UN Secretary General calls for new mission in Libya
The UN Secretary General is calling on the Security Council to establish a new mission in Libya to manage the country's transition to democracy.
The mission would have a three-month mandate to help restore public security, promote political dialogue and strengthen institutions.
UN diplomats hope to pass a resolution on the mission by the end of next week.
They say it will also call for the arms embargo to be eased, but not ended, and a partial lifting of council sanctions.
UN Secretary General Ban Ki-Moon's special advisor, Ian Martin, said the Libyans envisage a major UN role in helping to organise elections. They also want UN advice on a process of justice and reconciliation, and assistance to develop an effective police force.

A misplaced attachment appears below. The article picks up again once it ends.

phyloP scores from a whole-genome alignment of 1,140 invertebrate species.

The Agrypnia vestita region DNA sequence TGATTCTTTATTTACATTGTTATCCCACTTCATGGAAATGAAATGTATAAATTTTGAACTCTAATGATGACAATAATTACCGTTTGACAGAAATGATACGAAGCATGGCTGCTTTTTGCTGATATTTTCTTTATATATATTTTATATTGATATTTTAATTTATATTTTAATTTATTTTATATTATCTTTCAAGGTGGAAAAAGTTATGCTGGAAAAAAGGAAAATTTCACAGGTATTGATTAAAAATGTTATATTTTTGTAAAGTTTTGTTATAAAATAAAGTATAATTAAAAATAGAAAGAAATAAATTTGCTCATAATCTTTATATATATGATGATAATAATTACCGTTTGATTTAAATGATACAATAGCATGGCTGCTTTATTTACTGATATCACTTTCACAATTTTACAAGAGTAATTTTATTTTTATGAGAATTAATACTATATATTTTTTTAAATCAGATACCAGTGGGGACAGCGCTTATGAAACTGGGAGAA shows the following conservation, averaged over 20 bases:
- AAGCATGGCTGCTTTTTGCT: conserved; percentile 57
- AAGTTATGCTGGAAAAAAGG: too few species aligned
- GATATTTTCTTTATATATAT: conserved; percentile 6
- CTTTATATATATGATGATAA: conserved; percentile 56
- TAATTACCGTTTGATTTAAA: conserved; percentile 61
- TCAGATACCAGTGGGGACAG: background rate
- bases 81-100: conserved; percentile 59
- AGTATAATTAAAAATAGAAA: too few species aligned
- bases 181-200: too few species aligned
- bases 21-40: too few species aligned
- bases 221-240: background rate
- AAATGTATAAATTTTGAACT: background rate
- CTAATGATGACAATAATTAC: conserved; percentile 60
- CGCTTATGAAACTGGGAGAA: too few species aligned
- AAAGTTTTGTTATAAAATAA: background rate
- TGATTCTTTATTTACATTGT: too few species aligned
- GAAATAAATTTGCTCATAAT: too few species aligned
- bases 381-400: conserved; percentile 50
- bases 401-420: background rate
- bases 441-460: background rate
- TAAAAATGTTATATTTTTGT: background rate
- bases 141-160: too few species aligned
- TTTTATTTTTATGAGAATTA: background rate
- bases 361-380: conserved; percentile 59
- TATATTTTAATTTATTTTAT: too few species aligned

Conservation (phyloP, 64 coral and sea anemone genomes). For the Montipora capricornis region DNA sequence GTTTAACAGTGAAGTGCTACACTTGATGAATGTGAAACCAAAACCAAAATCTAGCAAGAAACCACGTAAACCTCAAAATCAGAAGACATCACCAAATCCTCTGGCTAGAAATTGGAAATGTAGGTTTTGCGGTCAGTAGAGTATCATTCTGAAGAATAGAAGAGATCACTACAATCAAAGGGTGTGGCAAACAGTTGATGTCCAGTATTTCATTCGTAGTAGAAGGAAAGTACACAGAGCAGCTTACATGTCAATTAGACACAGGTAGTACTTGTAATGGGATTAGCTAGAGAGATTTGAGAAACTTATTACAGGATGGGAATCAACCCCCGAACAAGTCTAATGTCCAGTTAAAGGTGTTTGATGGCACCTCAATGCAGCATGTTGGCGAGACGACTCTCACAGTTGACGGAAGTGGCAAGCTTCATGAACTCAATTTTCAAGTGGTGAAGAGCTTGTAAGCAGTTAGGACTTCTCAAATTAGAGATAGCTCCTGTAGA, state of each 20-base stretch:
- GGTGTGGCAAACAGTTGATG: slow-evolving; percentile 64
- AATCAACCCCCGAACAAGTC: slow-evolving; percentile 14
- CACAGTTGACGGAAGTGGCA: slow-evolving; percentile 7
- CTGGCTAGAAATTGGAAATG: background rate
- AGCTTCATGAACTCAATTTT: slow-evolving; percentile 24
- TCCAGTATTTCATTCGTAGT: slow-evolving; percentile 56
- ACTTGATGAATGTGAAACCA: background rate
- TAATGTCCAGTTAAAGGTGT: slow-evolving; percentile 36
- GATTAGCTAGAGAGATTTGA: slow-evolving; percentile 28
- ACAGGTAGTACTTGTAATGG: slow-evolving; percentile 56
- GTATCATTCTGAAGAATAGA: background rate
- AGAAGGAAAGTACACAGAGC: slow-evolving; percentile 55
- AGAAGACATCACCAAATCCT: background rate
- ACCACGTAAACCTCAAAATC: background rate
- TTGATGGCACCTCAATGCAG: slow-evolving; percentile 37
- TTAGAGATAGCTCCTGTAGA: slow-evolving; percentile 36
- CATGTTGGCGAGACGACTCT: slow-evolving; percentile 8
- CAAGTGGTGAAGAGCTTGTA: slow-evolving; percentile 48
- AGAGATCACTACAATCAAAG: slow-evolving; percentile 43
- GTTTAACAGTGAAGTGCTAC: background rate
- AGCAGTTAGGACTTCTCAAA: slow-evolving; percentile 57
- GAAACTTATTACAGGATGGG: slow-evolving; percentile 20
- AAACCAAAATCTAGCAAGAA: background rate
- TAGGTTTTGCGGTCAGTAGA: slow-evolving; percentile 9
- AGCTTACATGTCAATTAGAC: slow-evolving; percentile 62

Vacuum of authority
Mr Martin said he was seeking a council mandate for three months, by which time UN officials would be in a position to plan longer term UN support.
The special advisor said the transition of power in Tripoli had been achieved relatively smoothly and swiftly but, according to prepared remarks, he told the closed council session there was a vacuum of authority in the city and tensions between local and national players. Later he also warned that other significant challenges remained.
He said: "It's not going to be easy to determine the future of the many groups who have been under arms, or to establish an effective police force, which is one of the areas where they've made clear they're interested in UN and other international assistance, the proliferation of weapons is a major concern including to Libya's neighbours."
A draft resolution to establish the new UN mission should begin circulating early next week.